White Rock Marathon: more than just a race

The White Rock Marathon, held each December, holds a special place in my heart. I’ve watched it grow since I was a little girl cheering on my dad and his brother in the 1980s.

What was once a race featuring a few hundred hard-core runners is now an event that traverses the city. More than 3,000 participants tackle the 26.2-miles these days, and some of them take more than six hours to finish. That makes for a big long day in Dallas — a celebration for anyone who is interested, and sometimes a nightmare for those who just want to go about their daily lives that particular Sunday.

We always hear a ton of complaints about the marathon and how it shuts down our neighborhood streets (we hear equal amount of love for the event), but here’s a number that might make the complainers a bit more tolerant: $560,000.

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That’s the amount of the check the Metro PCS White Rock Marathon presented to the Texas Scottish Rite Hospital for Children last night from the 2010 marathon. That’s almost $200,000 more than last year’s donation. And since 1997 when the hospital became the main beneficiary, the marathon has brought in $1.8 million to Scottish Rite.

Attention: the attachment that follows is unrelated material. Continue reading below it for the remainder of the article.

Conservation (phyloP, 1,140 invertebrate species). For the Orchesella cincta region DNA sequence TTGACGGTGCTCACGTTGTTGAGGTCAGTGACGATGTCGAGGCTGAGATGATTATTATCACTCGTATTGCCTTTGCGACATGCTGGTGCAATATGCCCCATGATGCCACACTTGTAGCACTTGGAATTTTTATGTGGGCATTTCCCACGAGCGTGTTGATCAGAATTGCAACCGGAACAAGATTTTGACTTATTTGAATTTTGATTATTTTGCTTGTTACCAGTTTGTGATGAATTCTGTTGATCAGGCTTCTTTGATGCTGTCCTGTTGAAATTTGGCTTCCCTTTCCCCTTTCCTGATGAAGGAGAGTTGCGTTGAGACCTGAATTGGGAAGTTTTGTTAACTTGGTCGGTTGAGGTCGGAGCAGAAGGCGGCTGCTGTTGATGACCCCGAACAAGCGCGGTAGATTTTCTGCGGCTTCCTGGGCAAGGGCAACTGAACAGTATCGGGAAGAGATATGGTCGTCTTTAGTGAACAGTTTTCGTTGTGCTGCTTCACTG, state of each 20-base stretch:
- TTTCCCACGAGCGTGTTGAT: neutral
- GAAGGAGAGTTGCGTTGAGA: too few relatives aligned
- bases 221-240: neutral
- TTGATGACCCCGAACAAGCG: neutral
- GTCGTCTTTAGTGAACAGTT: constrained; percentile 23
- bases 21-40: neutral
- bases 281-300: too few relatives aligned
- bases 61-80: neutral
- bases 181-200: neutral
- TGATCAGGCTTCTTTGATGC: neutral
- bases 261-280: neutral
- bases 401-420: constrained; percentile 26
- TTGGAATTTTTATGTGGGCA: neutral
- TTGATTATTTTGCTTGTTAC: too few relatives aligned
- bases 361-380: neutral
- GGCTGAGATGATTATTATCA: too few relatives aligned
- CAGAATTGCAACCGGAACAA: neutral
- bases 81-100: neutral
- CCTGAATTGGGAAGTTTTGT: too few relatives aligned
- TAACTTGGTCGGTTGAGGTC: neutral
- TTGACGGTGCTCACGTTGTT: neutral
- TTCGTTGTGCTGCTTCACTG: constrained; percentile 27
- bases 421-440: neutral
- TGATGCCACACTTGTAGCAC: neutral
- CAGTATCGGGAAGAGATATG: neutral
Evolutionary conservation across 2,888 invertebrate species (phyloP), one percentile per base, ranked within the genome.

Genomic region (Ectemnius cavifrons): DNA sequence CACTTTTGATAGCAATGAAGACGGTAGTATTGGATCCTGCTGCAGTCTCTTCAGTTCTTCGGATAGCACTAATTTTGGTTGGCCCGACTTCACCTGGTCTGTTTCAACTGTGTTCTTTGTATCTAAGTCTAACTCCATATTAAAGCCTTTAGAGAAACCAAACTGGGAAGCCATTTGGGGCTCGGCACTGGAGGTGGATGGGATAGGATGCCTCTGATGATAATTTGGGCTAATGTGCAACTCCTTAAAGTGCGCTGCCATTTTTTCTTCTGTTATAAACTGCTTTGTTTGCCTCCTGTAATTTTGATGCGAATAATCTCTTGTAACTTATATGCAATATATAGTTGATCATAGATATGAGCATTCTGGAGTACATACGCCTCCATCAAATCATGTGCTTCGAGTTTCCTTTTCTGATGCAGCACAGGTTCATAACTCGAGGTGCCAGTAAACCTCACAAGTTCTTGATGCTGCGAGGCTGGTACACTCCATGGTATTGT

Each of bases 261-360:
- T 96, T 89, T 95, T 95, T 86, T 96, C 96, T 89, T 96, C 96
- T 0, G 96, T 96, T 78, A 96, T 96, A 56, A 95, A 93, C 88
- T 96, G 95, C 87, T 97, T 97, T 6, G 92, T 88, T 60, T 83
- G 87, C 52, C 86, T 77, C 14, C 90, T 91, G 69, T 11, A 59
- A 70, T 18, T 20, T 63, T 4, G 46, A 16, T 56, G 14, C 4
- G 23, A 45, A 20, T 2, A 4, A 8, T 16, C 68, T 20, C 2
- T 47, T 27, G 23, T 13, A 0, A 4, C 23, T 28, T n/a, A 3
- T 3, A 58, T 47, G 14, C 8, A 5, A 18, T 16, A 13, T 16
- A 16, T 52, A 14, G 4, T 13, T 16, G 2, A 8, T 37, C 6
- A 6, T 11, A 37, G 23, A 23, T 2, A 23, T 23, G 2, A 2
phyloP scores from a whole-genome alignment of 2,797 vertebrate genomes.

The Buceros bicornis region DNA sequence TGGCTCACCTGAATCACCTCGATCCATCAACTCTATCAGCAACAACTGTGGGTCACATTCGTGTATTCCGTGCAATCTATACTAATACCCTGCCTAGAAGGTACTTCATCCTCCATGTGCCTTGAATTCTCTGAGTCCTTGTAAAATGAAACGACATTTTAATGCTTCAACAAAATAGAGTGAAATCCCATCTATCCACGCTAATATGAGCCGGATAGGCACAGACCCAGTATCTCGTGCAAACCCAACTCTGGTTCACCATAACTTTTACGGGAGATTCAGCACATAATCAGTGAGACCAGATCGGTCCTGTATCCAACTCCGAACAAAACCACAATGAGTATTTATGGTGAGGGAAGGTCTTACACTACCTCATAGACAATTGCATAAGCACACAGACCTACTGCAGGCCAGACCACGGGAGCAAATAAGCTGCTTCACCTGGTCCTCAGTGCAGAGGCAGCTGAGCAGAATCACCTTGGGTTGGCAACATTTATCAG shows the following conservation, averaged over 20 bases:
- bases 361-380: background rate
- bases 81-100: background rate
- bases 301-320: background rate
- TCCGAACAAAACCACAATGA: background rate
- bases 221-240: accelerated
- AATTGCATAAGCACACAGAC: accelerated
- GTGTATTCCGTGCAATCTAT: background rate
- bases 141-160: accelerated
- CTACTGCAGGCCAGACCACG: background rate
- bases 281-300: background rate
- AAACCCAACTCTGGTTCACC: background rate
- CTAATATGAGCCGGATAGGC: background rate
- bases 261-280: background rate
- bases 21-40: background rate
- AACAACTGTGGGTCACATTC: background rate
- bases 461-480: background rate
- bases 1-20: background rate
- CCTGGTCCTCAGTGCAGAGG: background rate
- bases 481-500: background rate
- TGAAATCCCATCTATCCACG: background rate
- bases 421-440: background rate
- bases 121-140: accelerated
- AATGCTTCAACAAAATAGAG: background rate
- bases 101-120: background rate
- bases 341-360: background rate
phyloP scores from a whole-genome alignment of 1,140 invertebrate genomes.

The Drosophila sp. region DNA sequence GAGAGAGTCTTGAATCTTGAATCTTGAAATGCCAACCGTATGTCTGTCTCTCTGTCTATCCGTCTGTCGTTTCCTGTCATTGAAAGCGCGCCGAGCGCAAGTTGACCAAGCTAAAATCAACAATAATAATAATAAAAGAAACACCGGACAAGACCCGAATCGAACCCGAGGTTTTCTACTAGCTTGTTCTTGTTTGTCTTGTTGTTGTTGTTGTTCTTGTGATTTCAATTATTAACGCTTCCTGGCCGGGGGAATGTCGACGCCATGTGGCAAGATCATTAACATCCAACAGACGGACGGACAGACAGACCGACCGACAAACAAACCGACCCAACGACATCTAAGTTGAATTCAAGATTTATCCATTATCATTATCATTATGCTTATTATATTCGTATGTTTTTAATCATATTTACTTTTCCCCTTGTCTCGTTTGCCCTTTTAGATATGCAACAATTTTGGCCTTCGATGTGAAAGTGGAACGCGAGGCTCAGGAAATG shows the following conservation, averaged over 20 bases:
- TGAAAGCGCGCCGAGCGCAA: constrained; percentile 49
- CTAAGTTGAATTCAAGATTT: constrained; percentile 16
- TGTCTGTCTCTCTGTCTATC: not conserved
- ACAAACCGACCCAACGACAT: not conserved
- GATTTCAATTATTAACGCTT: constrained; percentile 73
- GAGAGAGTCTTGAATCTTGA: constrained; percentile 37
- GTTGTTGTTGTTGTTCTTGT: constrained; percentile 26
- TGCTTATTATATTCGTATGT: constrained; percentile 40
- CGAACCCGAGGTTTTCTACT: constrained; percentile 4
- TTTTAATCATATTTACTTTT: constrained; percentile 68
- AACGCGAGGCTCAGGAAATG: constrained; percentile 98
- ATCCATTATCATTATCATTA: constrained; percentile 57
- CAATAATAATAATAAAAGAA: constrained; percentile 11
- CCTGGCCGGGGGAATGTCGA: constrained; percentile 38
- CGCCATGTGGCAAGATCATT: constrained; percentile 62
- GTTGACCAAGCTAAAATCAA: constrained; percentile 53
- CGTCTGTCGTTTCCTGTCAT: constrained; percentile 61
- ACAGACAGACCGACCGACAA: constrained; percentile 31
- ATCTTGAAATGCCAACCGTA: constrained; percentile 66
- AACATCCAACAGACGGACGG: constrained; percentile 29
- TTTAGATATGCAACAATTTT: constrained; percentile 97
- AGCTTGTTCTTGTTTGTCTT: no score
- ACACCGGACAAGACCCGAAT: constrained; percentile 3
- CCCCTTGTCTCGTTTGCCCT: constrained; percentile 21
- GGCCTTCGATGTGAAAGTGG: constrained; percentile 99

I have a baby cousin, Kate, who was born with a rare heart condition and an extra thumb on her right hand. Little Kate’s parents live in a small apartment and struggle to make ends meet sometimes. But Kate has received impeccable care since birth, thanks to Scottish Rite, and she will get a chance to grow up. There’s no way the family could have afforded the care that Kate needed — they are like thousands of families who have survived thanks to this hospital.

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And $1.8 million is a big drop in the bucket. So to those who ran and raised money — you did doubly good.

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